Have you heard the term “perennials?”
No. Not the type of flower.
I ask instead whether you’ve heard the recently coined term that describes people of all ages who have “an inclusive, enduring mindset.” Their perspective and behavior defy the stereotype of their own generations. They are of all ages. They have friends of all ages. They embrace today’s technology. They are curious. They want to learn and grow.
The notion that there are perennials bucks the human tendency to put people into boxes—to separate humans into “the other.” It connects rather than disconnects. It breaks down walls rather than builds them. It expands rather than constricts.
If you try hard enough, you can put dads into any number of boxes.
- Young dads and old dads.
- First-time dads and dads with multiple children.
- Custodial dads and non-custodial dads.
- Married dads and single dads.
- Urban dads and rural dads.
- Dads of different races and ethnicities.
- Blah, blah, blah.
You can also combine those boxes to create larger boxes.
- Young, first-time, non-custodial dads.
- Old, married, rural dads.
- Single, custodial, urban dads.
- Blah, blah, blah.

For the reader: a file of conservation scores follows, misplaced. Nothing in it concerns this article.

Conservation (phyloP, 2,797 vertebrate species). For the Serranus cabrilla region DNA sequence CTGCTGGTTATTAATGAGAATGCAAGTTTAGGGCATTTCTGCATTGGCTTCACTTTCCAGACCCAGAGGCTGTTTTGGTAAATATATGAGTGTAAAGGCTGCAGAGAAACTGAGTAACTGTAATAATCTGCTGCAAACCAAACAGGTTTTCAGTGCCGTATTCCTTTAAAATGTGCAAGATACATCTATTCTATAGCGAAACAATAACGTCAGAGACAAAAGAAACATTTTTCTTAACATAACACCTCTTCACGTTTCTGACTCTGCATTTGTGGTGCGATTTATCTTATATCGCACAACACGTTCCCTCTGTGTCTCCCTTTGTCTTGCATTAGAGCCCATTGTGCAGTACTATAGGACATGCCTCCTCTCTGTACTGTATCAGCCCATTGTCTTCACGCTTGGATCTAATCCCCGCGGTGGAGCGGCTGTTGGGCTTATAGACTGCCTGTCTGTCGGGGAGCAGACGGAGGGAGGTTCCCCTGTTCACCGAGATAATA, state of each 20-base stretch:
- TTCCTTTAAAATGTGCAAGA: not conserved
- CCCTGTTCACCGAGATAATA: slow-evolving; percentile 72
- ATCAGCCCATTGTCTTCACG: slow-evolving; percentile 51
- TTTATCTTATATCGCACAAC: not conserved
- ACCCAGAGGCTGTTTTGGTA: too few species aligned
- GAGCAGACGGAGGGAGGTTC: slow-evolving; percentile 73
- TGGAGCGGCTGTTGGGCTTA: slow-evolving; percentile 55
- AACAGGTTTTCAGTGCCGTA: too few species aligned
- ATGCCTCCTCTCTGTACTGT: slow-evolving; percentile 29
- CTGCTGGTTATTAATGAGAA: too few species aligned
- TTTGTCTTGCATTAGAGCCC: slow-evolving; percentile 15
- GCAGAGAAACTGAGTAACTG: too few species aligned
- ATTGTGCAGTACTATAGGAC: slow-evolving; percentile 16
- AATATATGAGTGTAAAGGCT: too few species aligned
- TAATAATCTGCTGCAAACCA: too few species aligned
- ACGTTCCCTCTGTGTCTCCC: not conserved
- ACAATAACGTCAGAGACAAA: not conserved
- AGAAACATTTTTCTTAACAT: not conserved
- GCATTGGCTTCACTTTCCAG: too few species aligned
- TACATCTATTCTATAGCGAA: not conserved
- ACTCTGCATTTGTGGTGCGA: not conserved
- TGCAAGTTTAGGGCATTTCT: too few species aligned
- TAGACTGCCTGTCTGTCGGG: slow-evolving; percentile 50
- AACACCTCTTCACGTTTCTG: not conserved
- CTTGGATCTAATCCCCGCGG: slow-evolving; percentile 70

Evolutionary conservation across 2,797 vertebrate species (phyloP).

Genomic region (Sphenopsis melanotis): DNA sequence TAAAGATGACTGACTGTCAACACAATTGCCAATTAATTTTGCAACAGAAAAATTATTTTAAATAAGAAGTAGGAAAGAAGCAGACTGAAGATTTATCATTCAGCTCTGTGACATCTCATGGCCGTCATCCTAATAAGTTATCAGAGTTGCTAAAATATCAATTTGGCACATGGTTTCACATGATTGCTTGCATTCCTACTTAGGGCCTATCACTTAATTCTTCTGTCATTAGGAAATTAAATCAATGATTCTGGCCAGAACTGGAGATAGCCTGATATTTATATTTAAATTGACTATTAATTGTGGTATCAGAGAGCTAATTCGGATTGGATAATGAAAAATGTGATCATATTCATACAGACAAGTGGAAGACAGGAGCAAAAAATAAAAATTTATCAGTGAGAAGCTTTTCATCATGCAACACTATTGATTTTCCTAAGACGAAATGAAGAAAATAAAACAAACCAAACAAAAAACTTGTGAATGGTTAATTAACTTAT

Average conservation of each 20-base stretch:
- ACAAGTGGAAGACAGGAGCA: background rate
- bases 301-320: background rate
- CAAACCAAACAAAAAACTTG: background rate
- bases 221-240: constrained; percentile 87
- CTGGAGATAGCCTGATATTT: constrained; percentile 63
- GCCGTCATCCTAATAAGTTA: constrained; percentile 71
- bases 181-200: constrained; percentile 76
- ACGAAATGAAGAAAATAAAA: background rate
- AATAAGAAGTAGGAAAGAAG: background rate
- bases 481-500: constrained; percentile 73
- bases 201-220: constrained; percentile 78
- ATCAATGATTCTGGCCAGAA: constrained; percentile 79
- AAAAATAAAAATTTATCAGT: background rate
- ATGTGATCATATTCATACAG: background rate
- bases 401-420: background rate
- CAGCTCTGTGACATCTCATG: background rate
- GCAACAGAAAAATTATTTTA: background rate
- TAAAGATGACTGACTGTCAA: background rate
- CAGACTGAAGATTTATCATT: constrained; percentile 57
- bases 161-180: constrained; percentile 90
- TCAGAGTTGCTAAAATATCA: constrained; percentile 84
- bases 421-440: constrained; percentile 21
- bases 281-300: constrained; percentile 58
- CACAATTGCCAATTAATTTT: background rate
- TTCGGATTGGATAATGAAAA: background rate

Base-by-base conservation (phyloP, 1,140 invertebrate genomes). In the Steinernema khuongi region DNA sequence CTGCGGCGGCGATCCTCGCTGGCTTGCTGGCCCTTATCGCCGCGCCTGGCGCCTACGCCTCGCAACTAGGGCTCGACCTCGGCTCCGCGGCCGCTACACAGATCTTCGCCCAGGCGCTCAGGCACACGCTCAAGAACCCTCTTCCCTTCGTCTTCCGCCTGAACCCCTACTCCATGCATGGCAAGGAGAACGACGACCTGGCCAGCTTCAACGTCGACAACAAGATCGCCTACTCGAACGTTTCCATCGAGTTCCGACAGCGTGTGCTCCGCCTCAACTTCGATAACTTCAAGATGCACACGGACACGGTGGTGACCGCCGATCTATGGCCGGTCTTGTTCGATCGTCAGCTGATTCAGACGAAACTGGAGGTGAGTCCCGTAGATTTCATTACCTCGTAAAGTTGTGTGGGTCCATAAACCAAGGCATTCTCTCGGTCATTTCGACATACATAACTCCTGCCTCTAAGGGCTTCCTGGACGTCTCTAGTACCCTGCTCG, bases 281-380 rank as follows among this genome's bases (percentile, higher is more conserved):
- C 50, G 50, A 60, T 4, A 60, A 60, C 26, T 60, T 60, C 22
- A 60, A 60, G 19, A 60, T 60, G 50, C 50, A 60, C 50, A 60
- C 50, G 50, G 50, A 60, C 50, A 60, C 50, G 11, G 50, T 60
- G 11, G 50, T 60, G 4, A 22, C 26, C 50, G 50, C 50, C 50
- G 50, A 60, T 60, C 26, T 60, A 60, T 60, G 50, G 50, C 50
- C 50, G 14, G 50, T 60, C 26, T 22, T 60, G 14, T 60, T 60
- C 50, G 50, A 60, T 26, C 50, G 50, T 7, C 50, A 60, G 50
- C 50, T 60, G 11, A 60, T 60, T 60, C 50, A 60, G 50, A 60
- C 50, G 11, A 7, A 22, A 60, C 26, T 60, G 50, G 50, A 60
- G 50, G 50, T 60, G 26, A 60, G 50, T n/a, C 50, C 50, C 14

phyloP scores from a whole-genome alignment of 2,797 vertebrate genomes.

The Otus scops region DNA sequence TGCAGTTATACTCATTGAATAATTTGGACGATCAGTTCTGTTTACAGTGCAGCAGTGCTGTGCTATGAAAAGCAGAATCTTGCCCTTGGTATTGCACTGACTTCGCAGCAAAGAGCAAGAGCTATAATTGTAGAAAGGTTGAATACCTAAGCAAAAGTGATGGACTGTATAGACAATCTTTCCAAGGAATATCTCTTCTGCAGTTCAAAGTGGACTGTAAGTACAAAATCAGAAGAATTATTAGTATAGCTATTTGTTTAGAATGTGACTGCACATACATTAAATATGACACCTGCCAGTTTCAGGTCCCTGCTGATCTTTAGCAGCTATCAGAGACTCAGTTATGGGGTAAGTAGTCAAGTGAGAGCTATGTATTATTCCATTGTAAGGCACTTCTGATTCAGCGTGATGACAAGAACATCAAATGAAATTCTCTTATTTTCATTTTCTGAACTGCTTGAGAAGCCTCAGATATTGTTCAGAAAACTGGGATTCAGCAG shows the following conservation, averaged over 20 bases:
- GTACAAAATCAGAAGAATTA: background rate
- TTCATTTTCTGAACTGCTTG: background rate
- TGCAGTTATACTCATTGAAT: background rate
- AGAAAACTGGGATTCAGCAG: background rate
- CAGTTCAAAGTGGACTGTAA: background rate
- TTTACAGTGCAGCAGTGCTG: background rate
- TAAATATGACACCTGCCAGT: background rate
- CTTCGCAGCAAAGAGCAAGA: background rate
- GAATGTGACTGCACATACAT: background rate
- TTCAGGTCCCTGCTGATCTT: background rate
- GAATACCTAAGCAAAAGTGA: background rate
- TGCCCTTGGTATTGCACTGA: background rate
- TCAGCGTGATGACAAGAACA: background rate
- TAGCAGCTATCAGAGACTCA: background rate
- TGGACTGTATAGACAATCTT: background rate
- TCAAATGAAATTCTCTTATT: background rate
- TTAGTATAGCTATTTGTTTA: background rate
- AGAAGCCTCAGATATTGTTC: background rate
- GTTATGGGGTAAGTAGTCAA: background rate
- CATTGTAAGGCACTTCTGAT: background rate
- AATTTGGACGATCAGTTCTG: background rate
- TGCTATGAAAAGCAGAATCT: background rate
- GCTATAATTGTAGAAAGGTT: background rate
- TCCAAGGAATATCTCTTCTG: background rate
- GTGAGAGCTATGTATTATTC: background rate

Don’t get me wrong. I don’t ignore how the characteristics of dads affect their fathering or how you should serve them. That would be foolish. But when it comes to the most important reason you serve dads—to connect them to their children and to maintain that connection—it’s vital to remember that every child needs the same two things from their dad, regardless of who he is:
- Every child needs an involved, responsible committed dad who…
- Provides, nurtures, and guides.
That means you need to teach dads the pro-fathering knowledge, attitudes, and skills that help any dad become involved, responsible, and committed; thus helping him to provide, nurture, and guide.
Helping dads provide what all children need is why the fatherhood programs and resources of National Fatherhood Initiative (NFI) focus on universal aspects of good fathering. Rather than separate dads into boxes, our resources break down walls and treat dads as a community of men with a desire to do their best to raise their children. (Indeed, independent evaluations of our programs have shown them to be effective with dads of different races, ethnicities, and ages, for example.)
Creating this community should be the foundation of your work with dads. After you lay that foundation, you can add elements to it—other resources, programs, and services—that address the characteristics of the dads you serve. One such NFI resource is the five booster sessions that comprise the FatherTopics™ Collection for Non-Custodial Dads. Many organizations use these sessions to enhance the 24/7 Dad® programs’ universal sessions to help non-custodial dads in areas that help them address the issues that so many of them face, such as a lack of knowledge about child support and how to achieve and succeed at access and visitation.
How have you laid a foundation to create a community of connected dads?
How does your work with dads address what every child needs and, yet, help dads address their unique challenges?